Given the AFL is 22 players it can be dangerous to overvalue one player’s influence, even if we’re talking about Lance Franklin, Dustin Martin or Nat Fyfe.


Let’s Put It All Together

Now that you’ve got an understanding of how to create a team rating, let’s do a practical example.

St Kilda vs Fremantle at Etihad Stadium, and Jack Steven is out for four weeks with a hamstring:

  • St Kilda’s current rating is 19.5
  • Fremantle’s is 22

You would think that Etihad is a huge advantage for St Kilda, given their reputation at the venue. However, both team’s form at Etihad matches how their season went.

  • 2014 Fremantle 2 wins – 1 loss / 2014 St Kilda 8 wins – 4 losses
  • 2015 Fremantle 2 wins – 1 loss / 2015 St Kilda 3 wins – 8 losses – 1 draw
  • 2016 Fremantle 0 wins – 3 losses / 2016 St Kilda 9 wins – 5 losses
  • 2017 Fremantle haven’t played / 2017 St Kilda 4 wins – 3 losses

The market is going to put a lot of value on that long flight and St Kilda’s reputation at Etihad. However, recent history says that the team’s ability and form is much more important. Fremantle were 0-3 last year but they weren’t winning at any venue in 2016. St Kilda are 4-3 at Etihad this year, it’s hardly a dominant home ground, especially after last week’s 50 point loss to Sydney there.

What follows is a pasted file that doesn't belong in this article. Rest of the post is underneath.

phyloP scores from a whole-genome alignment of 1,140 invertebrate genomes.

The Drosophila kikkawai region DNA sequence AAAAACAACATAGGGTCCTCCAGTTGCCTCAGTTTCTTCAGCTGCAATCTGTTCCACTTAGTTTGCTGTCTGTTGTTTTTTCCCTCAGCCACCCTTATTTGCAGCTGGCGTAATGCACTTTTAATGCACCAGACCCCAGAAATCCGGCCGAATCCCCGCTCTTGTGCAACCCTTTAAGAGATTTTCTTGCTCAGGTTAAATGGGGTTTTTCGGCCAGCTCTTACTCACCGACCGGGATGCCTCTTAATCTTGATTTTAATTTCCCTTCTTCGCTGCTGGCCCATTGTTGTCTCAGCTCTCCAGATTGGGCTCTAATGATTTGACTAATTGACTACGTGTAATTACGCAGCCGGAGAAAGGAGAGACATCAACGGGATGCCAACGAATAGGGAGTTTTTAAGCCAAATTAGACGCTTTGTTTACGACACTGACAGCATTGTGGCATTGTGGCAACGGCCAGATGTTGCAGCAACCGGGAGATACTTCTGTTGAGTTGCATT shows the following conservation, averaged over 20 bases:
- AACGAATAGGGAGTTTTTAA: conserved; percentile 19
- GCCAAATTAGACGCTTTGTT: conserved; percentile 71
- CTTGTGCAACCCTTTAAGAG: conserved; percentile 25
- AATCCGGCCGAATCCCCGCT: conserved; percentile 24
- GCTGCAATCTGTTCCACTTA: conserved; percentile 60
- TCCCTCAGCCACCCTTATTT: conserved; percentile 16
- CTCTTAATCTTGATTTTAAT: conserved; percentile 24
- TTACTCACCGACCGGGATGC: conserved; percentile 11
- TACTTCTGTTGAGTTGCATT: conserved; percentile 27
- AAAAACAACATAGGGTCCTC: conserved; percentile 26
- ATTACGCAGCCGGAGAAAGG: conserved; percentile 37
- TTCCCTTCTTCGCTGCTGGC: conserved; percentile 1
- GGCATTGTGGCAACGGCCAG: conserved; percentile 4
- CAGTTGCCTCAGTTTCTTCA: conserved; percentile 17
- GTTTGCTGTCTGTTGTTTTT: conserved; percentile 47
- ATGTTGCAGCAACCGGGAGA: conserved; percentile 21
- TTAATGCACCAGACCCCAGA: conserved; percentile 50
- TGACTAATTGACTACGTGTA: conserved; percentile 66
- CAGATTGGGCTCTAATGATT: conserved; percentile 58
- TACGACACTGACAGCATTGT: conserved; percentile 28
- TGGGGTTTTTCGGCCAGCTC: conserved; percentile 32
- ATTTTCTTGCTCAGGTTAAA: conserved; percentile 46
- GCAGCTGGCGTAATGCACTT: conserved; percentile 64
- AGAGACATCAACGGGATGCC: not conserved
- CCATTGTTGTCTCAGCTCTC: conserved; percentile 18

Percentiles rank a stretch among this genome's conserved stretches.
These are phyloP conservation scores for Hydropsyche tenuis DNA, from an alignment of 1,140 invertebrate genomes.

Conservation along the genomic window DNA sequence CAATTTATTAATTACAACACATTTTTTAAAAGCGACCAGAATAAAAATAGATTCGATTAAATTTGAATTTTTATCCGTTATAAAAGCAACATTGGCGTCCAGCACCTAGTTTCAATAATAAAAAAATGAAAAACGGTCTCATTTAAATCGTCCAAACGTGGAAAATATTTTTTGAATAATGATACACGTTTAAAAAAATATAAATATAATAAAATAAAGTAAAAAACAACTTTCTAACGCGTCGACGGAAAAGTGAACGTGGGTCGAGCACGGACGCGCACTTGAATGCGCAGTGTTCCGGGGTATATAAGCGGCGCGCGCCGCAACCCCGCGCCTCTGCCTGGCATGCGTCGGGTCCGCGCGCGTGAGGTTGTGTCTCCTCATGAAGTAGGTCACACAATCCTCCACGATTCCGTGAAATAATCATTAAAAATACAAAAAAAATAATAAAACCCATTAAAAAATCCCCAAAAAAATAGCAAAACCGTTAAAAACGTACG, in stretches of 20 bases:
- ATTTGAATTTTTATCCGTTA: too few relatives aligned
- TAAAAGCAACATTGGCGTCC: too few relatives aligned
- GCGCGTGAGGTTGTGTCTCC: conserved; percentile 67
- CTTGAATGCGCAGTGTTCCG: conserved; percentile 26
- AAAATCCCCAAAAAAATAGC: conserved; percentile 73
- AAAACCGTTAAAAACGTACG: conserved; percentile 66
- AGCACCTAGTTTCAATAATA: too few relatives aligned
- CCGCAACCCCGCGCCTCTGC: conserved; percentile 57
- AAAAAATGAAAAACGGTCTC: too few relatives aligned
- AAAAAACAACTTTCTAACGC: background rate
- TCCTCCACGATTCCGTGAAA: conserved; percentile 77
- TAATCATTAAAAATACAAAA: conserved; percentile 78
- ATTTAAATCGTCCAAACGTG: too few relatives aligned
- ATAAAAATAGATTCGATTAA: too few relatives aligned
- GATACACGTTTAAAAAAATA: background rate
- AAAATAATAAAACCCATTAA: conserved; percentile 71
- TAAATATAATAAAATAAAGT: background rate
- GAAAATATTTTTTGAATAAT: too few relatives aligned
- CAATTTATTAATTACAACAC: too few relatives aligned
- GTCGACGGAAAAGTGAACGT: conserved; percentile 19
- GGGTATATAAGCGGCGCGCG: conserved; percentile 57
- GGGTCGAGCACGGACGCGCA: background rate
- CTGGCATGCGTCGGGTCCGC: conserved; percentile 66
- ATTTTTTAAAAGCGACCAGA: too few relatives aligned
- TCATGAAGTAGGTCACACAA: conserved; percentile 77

We’ll give St Kilda 5 points for the venue.

Our line is therefore:

  • 19.5-22
  • -5 (Etihad influence is a St Kilda -)
  • +2.5 (Steven injury is a Fremantle +)
  • =.5
  • We mark St Kilda -5 or 5 point favourites

If the market is significantly different, say 8 or more points off our line, we could say it is worth a 1 unit bet.


Ok, But How Do I Get More Accurate Ratings?

Our ratings are researched but they are subjective. The more accurate models are automated and weighted. They find the most influential statistics and prioritise them in order of significance. Determining what they are might involve conversations with Champion Data officials, AFL coaching staff (past or present) or using chat rooms like Big Footy.

Another option is building a spreadsheet or model, using recent games. That’s how the Betfair Model determines ratings and weekly odds.


Conclusion

Rating models are a great way to learn how to price games. Bookmakers and professional punters use them in almost every sport. They’re not overly complicated to start and with initiative, you can dramatically improve your accuracy. If you prioritise the right values you’ll find mistakes in the market and turn those opportunities into profit.